The real problem with the whole setup I've outlined above is the possibility of the dreaded “green tag.”  When flying on a larger international flight, usually all the luggage fits on the plane; however, if your home airport is a smaller airport (like mine in Boise, Idaho) and you often have to fly on a regional jet, they usually walk around and green tag many of the bags.

If the flight attendant comes to your bag and asks you to green tag it, you need to tell them that the bag cannot be gate checked because it has lithium ion (or lithium polymer) batteries in it.  This would normally give you a free pass to keep your stuff from being checked, right?  Not so fast.  As the man behind PhotoshopCafe found out, telling the flight attendant you have a bunch of lithium ion batteries in your bag will set off red flags.  In his case, the flight attendant asked the pilot and the pilot removed him from the airplane.  It took him hours of arguing with the airline before they would rebook him.

At the same time, you can't let them check the bag–it's dangerous and also your gear could get ruined.  What I'd recommend is:

  • Do everything humanly possible to get on the plane as fast as possible so your gear will fit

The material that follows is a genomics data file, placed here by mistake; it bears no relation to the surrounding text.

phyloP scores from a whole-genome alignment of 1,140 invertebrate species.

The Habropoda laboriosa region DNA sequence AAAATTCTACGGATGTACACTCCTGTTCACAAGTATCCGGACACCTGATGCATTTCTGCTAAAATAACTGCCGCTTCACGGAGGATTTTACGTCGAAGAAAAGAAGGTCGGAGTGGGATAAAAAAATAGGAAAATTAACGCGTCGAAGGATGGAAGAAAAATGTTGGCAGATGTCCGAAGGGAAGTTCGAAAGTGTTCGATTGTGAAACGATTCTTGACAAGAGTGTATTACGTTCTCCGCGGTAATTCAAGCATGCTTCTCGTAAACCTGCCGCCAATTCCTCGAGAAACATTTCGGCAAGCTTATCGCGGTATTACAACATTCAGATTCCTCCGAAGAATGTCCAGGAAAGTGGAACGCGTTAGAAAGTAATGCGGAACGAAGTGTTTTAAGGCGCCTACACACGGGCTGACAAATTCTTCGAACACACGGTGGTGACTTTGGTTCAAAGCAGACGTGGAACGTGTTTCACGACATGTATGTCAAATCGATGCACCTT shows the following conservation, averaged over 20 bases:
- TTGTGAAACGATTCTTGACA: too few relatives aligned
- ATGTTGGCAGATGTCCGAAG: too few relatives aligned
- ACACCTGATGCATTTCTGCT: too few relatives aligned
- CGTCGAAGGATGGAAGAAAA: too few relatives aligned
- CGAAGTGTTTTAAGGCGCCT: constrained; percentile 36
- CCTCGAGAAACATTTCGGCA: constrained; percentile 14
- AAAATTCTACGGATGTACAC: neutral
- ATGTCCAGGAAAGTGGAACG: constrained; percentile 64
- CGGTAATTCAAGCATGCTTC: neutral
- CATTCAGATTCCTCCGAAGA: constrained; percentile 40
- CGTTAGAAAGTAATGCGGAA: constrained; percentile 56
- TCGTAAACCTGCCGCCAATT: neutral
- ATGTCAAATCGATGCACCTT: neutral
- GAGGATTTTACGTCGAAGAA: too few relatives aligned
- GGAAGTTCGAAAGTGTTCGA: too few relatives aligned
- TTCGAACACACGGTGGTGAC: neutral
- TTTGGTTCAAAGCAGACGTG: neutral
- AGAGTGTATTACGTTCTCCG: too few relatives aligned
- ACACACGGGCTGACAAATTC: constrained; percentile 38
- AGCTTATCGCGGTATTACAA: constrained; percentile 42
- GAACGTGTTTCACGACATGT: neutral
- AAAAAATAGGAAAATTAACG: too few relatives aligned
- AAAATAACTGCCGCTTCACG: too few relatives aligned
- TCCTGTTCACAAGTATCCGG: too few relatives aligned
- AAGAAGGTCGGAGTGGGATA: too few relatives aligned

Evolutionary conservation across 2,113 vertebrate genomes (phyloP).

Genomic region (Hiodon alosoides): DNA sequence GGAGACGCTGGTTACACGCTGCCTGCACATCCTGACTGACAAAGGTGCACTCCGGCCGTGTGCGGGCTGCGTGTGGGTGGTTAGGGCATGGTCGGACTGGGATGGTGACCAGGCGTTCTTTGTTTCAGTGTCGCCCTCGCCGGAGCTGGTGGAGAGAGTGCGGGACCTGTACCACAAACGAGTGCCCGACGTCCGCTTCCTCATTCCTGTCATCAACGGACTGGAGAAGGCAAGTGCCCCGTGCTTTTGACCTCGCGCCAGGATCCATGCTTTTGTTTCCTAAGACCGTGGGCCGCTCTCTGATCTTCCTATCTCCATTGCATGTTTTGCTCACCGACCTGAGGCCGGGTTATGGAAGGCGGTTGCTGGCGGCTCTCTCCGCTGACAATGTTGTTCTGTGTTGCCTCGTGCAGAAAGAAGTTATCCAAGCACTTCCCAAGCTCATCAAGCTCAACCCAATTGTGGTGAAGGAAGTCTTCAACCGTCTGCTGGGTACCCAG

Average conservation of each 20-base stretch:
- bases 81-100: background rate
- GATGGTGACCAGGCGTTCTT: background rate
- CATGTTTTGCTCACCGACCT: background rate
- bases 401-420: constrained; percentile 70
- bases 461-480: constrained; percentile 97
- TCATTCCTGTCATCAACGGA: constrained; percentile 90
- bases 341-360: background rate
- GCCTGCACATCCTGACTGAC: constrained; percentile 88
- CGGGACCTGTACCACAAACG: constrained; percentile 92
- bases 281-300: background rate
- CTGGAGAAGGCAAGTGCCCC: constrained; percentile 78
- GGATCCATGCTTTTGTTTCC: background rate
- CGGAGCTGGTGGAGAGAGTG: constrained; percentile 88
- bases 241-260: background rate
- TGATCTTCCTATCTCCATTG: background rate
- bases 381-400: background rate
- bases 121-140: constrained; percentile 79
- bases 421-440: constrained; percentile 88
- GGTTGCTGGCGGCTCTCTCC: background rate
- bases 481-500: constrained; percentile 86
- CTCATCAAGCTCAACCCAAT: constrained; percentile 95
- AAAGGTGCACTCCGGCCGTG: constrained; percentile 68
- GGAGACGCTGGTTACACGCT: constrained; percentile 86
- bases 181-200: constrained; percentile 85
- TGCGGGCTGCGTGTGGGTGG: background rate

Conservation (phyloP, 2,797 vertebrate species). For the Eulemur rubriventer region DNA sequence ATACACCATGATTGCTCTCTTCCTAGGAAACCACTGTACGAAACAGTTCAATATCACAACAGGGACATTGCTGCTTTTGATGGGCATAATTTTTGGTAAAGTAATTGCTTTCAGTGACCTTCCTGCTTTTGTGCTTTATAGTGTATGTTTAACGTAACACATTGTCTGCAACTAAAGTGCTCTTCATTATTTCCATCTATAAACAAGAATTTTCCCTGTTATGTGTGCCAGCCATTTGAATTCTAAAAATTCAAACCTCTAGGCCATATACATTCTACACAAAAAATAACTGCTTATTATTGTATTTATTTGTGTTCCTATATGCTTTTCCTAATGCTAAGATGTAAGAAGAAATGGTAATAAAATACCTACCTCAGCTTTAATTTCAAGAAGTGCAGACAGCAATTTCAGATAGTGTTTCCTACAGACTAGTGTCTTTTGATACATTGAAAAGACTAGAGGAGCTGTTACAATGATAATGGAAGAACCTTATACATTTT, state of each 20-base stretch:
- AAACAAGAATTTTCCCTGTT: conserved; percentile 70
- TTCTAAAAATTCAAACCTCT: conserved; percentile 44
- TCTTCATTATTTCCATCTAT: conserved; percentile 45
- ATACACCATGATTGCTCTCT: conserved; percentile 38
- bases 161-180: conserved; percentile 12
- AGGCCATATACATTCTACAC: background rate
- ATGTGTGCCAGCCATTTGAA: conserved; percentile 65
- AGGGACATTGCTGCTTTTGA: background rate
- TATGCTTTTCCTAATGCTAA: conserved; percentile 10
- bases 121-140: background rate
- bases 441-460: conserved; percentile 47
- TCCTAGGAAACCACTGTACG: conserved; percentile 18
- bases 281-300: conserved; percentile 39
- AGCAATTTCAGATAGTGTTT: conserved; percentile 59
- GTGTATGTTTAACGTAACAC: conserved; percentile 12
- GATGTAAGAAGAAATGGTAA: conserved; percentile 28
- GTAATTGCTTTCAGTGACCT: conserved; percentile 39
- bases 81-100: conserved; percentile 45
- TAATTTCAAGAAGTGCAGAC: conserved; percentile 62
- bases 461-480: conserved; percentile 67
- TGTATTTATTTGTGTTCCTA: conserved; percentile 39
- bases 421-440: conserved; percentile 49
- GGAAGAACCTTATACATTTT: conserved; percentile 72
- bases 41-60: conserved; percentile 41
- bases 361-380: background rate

• Sit at a neighboring gate while waiting for boarding to start.  Do NOT sit at your gate.  They often walk around and start green tagging when they have extra time before boarding begins.
  • When you walk up to the boarding pass check (right before boarding), set down your personal item right up close to the podium and move it along with your feet so they don't see it.  If they see you with two items, they may ask you to check one.
  • If you get asked to green tag one of your bags, calmly tell them that you have extremely delicate compasses in your bag which can't be checked, and also that you have a couple small lithium ion camera batteries.  Reinforce that your bag WILL fit under the seat and that you don't mind putting it there.